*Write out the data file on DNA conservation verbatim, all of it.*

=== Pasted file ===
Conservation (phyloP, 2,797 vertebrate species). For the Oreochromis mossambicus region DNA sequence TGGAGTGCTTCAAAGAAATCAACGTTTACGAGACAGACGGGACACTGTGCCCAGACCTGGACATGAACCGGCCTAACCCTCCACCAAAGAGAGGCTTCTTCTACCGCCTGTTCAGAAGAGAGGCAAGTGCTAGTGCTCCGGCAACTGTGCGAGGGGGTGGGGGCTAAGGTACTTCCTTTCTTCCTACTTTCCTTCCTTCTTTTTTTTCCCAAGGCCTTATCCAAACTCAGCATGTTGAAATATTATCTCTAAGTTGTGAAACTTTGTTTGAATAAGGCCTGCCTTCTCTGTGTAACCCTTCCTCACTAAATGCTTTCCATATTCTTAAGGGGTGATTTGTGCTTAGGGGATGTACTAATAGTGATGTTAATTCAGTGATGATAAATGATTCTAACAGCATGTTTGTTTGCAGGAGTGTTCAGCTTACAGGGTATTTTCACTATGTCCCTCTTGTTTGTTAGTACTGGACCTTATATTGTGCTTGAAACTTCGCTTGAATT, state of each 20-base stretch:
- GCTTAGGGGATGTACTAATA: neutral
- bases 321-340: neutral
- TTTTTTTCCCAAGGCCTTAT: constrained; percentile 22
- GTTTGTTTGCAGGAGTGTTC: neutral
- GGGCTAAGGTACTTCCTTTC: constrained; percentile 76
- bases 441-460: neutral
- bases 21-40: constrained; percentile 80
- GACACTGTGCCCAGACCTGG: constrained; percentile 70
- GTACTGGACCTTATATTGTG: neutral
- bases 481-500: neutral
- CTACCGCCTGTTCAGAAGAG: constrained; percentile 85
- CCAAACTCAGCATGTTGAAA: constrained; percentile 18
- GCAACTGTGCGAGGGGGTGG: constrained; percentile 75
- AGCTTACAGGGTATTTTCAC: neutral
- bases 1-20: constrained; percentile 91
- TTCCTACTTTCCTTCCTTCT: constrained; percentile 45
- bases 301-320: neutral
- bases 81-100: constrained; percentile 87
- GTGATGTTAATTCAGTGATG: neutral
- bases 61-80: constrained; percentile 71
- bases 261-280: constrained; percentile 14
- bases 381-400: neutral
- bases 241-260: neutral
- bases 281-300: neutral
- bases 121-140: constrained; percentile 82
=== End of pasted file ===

Conservation (phyloP, 2,797 vertebrate species). For the Oreochromis mossambicus region DNA sequence TGGAGTGCTTCAAAGAAATCAACGTTTACGAGACAGACGGGACACTGTGCCCAGACCTGGACATGAACCGGCCTAACCCTCCACCAAAGAGAGGCTTCTTCTACCGCCTGTTCAGAAGAGAGGCAAGTGCTAGTGCTCCGGCAACTGTGCGAGGGGGTGGGGGCTAAGGTACTTCCTTTCTTCCTACTTTCCTTCCTTCTTTTTTTTCCCAAGGCCTTATCCAAACTCAGCATGTTGAAATATTATCTCTAAGTTGTGAAACTTTGTTTGAATAAGGCCTGCCTTCTCTGTGTAACCCTTCCTCACTAAATGCTTTCCATATTCTTAAGGGGTGATTTGTGCTTAGGGGATGTACTAATAGTGATGTTAATTCAGTGATGATAAATGATTCTAACAGCATGTTTGTTTGCAGGAGTGTTCAGCTTACAGGGTATTTTCACTATGTCCCTCTTGTTTGTTAGTACTGGACCTTATATTGTGCTTGAAACTTCGCTTGAATT, state of each 20-base stretch:
- GCTTAGGGGATGTACTAATA: neutral
- bases 321-340: neutral
- TTTTTTTCCCAAGGCCTTAT: constrained; percentile 22
- GTTTGTTTGCAGGAGTGTTC: neutral
- GGGCTAAGGTACTTCCTTTC: constrained; percentile 76
- bases 441-460: neutral
- bases 21-40: constrained; percentile 80
- GACACTGTGCCCAGACCTGG: constrained; percentile 70
- GTACTGGACCTTATATTGTG: neutral
- bases 481-500: neutral
- CTACCGCCTGTTCAGAAGAG: constrained; percentile 85
- CCAAACTCAGCATGTTGAAA: constrained; percentile 18
- GCAACTGTGCGAGGGGGTGG: constrained; percentile 75
- AGCTTACAGGGTATTTTCAC: neutral
- bases 1-20: constrained; percentile 91
- TTCCTACTTTCCTTCCTTCT: constrained; percentile 45
- bases 301-320: neutral
- bases 81-100: constrained; percentile 87
- GTGATGTTAATTCAGTGATG: neutral
- bases 61-80: constrained; percentile 71
- bases 261-280: constrained; percentile 14
- bases 381-400: neutral
- bases 241-260: neutral
- bases 281-300: neutral
- bases 121-140: constrained; percentile 82